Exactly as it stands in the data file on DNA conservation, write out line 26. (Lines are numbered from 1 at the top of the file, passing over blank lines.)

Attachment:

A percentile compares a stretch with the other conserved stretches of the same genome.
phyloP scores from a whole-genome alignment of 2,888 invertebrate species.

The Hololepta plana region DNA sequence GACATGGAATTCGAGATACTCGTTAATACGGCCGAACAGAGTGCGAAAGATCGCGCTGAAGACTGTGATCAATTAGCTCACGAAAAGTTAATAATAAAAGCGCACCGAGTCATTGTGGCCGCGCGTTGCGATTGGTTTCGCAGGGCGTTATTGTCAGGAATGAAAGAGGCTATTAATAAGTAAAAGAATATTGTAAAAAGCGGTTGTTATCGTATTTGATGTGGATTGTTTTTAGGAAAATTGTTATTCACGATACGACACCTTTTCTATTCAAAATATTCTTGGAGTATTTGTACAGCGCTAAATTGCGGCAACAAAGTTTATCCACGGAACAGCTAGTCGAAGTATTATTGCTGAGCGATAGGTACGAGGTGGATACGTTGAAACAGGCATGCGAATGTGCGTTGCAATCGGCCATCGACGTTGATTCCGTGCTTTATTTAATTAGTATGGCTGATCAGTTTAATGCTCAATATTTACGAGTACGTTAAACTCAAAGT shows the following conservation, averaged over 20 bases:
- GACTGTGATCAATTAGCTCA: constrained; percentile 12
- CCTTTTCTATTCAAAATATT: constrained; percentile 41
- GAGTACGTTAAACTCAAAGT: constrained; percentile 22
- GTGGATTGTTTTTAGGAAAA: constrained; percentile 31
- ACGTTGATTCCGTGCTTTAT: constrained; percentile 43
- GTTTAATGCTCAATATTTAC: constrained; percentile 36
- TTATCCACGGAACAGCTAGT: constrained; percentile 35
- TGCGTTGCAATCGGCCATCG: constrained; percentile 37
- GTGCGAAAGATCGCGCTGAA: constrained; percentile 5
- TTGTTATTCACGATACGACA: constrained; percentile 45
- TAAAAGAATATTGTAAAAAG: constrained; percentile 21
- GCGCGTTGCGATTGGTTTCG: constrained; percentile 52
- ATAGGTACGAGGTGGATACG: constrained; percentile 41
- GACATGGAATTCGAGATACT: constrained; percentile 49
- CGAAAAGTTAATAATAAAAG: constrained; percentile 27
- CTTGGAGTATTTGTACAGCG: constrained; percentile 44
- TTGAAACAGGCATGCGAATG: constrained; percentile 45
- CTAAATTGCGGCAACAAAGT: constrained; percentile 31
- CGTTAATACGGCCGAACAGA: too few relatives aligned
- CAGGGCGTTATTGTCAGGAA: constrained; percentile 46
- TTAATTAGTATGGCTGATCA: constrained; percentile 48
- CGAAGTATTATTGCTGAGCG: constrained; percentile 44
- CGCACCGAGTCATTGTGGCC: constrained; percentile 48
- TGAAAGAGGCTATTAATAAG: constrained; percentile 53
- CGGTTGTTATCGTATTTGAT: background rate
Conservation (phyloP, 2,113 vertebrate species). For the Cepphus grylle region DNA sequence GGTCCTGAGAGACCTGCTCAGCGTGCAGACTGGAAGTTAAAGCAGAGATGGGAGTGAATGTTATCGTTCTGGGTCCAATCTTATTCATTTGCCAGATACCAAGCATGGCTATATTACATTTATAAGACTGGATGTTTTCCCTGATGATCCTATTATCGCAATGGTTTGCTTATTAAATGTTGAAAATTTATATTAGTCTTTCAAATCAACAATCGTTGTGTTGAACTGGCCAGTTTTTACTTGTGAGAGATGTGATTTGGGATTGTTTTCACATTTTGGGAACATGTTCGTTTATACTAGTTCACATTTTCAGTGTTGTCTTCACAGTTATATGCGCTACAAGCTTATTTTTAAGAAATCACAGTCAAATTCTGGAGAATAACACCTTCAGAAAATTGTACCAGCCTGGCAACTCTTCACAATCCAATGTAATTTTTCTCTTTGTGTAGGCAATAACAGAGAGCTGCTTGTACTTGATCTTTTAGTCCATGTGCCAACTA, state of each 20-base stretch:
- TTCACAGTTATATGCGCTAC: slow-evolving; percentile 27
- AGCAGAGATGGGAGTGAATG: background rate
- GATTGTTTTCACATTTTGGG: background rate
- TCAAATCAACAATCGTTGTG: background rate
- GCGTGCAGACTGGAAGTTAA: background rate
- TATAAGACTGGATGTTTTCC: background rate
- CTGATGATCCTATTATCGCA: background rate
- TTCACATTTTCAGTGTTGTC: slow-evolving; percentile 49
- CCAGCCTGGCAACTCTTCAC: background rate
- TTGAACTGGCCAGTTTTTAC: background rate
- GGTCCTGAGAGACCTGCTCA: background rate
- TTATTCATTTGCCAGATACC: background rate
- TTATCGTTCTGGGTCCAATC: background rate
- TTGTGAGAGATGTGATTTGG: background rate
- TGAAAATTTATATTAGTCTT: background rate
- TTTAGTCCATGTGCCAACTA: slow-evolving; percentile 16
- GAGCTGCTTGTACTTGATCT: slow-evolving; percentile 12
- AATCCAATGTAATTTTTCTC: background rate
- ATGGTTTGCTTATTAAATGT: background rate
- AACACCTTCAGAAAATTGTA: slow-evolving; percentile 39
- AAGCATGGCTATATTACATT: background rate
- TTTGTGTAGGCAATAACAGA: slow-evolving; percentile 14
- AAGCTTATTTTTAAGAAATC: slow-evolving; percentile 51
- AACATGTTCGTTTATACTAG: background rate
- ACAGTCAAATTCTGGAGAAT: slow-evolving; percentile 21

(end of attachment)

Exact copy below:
- CGCACCGAGTCATTGTGGCC: constrained; percentile 48